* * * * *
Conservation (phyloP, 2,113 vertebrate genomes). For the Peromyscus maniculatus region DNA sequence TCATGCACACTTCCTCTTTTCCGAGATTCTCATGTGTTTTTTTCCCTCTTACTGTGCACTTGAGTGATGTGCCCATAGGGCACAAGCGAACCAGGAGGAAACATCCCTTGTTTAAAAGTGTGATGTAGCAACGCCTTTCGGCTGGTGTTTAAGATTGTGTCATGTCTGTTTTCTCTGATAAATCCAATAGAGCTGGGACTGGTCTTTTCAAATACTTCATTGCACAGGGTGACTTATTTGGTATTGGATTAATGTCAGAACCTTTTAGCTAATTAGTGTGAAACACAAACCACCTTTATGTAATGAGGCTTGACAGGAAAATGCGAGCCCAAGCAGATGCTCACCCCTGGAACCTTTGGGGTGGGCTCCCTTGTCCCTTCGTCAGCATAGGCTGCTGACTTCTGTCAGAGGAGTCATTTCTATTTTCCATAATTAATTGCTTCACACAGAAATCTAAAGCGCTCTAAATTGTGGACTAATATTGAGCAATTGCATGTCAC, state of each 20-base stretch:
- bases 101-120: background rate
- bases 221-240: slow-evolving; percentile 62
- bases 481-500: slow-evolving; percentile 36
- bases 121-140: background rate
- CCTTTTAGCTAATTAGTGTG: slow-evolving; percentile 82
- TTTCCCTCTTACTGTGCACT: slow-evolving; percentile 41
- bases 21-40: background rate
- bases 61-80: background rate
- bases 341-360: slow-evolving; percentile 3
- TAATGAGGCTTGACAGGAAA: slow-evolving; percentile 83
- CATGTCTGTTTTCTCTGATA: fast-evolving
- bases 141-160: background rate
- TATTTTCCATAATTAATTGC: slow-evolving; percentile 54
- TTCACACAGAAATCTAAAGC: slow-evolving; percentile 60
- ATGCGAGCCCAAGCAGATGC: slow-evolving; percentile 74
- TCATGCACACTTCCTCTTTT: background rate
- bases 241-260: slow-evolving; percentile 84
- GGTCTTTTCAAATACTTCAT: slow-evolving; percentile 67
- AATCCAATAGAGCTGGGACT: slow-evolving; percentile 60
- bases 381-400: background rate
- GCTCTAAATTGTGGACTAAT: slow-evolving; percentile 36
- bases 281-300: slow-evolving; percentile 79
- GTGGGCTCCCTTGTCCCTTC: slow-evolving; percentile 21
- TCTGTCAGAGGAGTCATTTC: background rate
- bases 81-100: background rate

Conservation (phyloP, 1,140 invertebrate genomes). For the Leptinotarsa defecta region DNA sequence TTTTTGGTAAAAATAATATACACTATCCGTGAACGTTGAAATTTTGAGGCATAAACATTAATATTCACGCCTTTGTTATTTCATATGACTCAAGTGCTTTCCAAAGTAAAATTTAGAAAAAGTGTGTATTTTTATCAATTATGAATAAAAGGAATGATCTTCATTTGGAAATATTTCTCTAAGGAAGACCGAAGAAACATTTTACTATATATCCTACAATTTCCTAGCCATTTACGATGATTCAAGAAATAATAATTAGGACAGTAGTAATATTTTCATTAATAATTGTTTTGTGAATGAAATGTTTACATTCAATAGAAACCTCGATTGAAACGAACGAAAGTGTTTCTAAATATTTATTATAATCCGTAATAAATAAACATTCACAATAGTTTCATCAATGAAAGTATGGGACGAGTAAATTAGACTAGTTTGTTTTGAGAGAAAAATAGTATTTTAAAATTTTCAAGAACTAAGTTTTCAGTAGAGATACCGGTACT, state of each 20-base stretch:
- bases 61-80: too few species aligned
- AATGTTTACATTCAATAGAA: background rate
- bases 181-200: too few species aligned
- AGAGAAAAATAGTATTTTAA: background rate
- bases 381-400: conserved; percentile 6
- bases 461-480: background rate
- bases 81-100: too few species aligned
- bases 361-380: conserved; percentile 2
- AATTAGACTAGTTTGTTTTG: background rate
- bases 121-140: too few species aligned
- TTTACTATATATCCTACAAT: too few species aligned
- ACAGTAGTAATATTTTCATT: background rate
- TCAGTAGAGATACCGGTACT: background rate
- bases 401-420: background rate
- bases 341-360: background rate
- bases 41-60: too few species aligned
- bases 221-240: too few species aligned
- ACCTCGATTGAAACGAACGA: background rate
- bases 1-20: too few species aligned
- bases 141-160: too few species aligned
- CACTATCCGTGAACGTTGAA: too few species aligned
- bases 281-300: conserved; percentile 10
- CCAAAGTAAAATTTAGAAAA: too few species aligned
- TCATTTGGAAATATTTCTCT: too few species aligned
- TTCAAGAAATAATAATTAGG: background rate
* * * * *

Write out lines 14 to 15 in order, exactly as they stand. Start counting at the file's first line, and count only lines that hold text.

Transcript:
- TATTTTCCATAATTAATTGC: slow-evolving; percentile 54
- TTCACACAGAAATCTAAAGC: slow-evolving; percentile 60